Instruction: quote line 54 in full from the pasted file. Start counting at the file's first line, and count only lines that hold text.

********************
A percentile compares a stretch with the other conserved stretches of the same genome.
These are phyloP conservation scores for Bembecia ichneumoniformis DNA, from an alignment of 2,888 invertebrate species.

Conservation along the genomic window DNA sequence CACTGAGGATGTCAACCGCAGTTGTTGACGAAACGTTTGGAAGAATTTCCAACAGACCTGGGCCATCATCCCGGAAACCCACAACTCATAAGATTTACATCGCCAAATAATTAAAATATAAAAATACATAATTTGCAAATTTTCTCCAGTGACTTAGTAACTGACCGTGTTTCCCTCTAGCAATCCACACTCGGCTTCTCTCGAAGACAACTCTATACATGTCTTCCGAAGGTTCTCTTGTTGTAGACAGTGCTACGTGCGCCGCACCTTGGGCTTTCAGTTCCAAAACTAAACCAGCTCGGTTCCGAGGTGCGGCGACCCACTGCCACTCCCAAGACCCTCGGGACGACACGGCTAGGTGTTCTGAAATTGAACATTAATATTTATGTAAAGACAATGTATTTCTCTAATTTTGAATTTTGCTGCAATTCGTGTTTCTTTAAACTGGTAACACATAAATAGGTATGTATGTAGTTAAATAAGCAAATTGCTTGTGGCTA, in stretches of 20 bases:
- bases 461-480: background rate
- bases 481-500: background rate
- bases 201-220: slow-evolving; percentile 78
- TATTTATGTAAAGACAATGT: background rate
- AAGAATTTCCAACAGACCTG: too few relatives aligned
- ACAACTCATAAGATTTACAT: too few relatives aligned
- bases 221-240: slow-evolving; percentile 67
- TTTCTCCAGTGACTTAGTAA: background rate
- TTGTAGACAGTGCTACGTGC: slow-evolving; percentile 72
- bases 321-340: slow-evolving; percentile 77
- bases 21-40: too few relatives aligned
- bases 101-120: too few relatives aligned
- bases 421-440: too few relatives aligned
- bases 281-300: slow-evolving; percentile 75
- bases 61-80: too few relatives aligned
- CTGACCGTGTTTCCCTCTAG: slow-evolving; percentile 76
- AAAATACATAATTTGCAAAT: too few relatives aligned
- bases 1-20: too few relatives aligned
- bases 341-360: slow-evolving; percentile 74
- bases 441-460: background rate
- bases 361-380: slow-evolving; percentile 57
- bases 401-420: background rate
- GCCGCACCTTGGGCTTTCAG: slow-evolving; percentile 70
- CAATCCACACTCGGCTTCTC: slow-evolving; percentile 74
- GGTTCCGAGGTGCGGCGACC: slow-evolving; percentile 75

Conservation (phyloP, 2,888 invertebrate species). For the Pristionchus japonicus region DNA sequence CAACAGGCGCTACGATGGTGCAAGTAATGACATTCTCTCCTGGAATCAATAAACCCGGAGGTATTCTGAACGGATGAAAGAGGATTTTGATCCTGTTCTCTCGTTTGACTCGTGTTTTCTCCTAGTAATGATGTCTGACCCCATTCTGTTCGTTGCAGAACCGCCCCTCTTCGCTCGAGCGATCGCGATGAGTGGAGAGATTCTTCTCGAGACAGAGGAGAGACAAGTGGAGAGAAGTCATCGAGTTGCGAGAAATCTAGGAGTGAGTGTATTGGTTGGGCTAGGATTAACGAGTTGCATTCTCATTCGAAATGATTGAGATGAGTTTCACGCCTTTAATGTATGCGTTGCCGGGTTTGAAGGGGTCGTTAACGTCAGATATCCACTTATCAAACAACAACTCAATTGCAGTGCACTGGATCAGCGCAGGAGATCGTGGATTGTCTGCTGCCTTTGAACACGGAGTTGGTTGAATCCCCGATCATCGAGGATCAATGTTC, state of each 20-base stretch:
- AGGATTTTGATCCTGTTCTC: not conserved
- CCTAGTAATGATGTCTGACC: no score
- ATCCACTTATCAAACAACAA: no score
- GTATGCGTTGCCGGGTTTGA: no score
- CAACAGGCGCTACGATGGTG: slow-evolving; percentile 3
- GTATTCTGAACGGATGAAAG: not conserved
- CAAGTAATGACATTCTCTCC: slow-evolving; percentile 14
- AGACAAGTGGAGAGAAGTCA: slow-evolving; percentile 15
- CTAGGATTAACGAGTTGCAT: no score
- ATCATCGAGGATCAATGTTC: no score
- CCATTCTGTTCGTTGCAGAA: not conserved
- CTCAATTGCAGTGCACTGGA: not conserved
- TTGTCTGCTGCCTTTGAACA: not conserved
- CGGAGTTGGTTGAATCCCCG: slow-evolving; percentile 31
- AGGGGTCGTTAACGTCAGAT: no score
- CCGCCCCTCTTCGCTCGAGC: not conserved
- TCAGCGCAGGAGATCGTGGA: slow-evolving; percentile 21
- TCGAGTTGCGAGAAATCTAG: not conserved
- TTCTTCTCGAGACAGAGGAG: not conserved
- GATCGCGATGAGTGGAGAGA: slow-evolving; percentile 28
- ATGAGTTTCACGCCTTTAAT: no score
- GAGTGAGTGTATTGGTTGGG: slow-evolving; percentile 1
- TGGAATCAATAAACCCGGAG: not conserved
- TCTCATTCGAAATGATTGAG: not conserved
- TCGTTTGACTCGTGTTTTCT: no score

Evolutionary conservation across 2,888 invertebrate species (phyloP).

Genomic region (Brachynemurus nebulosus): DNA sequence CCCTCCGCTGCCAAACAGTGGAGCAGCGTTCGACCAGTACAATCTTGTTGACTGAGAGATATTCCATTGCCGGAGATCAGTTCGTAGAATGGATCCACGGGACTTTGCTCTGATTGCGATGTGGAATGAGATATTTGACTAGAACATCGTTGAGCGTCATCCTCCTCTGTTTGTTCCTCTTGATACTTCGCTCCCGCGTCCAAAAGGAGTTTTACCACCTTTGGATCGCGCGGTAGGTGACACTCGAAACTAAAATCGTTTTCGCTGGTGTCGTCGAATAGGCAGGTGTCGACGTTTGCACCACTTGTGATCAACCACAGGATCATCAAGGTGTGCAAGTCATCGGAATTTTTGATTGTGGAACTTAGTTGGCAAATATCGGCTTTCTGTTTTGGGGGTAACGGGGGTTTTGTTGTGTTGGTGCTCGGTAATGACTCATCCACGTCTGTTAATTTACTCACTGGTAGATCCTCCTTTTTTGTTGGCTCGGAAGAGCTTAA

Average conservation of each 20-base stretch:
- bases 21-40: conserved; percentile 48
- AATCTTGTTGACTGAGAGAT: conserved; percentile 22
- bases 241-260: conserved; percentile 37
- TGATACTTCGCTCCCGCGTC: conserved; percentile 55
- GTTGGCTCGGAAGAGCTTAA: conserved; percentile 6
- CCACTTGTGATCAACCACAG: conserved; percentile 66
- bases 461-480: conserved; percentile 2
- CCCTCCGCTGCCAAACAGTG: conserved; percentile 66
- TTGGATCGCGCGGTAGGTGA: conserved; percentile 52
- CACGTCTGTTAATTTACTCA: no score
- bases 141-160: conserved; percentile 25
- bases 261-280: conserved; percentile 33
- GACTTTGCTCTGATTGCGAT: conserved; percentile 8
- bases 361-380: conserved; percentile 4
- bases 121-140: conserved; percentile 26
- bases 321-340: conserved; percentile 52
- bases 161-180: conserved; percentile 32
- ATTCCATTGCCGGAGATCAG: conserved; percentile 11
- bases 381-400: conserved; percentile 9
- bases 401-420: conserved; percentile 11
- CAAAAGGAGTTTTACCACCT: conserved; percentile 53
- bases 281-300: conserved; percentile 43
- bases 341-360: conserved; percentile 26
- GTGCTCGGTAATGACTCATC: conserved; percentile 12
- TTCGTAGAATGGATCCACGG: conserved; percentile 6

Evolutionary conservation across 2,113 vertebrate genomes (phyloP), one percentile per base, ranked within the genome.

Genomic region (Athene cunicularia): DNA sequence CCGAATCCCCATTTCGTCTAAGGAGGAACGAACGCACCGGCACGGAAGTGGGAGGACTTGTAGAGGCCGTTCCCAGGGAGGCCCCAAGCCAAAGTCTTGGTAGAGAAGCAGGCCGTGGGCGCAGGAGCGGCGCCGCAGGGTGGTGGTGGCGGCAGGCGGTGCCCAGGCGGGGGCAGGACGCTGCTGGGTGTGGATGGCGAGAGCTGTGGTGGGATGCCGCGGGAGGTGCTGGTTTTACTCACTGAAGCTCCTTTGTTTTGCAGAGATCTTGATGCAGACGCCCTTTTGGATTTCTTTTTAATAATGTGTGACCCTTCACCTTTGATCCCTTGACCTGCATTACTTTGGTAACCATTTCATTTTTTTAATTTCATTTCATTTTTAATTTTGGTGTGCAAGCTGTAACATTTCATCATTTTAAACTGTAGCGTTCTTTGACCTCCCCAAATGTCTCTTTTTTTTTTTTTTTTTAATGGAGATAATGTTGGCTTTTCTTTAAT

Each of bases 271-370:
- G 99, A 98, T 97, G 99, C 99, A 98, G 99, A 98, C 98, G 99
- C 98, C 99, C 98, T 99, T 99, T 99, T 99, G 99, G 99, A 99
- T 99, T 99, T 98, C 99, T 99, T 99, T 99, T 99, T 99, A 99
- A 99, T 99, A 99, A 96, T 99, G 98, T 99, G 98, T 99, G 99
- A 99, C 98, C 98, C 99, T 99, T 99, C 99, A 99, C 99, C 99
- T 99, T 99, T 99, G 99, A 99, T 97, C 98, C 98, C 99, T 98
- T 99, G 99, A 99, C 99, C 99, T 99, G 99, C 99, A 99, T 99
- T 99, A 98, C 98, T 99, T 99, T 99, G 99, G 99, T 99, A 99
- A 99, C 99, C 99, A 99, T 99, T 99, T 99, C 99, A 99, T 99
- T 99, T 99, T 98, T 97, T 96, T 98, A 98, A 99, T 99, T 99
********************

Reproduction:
- TCGTTTGACTCGTGTTTTCT: no score